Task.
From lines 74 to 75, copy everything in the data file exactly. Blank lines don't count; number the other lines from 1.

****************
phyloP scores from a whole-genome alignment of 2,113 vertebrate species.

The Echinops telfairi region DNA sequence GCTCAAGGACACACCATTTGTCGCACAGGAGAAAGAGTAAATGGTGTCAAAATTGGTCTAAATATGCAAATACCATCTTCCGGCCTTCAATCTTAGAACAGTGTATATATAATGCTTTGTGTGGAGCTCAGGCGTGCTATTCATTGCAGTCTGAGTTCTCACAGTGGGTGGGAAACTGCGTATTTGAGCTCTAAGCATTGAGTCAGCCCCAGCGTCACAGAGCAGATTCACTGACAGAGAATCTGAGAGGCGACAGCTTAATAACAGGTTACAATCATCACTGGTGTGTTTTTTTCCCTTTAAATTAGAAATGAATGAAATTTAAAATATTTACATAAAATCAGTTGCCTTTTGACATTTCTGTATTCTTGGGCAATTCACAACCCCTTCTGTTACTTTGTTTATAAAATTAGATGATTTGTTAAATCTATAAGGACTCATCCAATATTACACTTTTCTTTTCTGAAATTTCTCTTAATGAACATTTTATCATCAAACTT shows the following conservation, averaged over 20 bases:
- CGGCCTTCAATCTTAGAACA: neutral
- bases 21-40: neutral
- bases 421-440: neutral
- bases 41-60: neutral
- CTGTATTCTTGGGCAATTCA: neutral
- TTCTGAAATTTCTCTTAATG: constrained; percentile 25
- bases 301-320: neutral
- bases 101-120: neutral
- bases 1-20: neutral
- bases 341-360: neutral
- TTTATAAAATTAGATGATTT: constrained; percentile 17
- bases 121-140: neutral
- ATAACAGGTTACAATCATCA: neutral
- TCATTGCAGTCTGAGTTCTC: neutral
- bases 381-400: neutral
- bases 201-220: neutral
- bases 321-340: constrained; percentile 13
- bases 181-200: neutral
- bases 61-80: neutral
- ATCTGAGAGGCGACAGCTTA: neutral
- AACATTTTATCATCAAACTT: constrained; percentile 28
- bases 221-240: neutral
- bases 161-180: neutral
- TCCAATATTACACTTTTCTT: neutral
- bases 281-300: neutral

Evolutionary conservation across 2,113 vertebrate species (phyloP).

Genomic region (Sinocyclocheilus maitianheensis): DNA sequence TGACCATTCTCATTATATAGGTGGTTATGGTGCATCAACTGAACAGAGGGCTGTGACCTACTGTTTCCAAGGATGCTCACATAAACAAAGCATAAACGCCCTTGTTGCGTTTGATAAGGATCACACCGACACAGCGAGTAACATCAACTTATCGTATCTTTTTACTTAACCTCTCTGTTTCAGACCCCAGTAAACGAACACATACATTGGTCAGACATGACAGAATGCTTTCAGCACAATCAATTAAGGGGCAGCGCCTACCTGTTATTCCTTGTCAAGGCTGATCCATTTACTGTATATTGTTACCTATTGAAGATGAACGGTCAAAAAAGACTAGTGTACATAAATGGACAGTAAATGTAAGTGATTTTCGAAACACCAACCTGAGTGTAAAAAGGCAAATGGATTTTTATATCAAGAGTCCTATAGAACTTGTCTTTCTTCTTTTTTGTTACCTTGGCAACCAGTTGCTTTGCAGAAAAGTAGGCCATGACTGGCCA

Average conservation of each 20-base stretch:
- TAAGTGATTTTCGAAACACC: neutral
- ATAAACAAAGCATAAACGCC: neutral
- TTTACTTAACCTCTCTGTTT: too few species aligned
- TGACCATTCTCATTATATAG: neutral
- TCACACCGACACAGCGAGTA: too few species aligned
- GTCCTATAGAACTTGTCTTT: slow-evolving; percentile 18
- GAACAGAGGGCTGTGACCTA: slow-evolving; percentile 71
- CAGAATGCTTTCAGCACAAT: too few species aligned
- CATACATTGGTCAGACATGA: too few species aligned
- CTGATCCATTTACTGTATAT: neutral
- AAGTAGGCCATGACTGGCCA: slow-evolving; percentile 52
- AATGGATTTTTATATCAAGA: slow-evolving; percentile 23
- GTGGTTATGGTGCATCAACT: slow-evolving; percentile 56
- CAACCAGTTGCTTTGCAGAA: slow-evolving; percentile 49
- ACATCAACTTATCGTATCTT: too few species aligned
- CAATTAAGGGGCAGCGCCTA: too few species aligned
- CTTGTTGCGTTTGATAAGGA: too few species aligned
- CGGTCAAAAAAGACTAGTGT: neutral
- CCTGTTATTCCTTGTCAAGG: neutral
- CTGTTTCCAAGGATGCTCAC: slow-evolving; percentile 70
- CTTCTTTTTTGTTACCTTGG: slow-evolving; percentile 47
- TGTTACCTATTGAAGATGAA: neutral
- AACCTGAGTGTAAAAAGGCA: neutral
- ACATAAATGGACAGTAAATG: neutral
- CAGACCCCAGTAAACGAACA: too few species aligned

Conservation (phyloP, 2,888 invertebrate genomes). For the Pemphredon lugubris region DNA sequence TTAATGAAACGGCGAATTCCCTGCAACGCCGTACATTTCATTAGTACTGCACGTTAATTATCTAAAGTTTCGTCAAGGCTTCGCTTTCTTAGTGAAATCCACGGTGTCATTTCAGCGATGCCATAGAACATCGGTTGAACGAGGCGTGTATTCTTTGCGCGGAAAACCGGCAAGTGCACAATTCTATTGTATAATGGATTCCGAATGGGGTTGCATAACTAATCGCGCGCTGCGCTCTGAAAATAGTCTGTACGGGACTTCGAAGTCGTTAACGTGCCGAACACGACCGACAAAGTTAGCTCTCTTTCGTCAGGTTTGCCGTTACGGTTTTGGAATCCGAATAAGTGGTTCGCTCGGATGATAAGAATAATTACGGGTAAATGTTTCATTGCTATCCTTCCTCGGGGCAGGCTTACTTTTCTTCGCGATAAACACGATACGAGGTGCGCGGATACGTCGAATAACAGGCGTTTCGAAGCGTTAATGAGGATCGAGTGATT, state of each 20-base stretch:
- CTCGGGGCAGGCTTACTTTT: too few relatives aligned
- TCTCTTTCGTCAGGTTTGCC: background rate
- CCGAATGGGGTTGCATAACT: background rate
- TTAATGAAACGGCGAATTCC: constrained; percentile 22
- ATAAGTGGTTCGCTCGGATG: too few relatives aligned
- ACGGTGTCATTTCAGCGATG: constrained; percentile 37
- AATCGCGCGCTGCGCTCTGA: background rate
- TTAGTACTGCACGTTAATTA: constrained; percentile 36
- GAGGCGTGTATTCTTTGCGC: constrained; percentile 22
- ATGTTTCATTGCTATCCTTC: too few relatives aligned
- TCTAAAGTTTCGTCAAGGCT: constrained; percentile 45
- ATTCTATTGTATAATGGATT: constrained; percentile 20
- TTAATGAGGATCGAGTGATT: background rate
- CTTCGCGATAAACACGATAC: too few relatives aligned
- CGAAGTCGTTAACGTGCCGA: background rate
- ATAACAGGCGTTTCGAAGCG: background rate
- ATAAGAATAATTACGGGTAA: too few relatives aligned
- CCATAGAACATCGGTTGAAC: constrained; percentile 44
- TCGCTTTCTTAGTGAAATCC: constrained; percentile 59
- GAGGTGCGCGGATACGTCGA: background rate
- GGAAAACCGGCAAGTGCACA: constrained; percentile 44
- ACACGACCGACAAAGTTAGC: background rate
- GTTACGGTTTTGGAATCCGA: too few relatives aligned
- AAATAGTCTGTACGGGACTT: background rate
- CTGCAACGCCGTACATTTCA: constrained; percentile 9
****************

- CCATAGAACATCGGTTGAAC: constrained; percentile 44
- TCGCTTTCTTAGTGAAATCC: constrained; percentile 59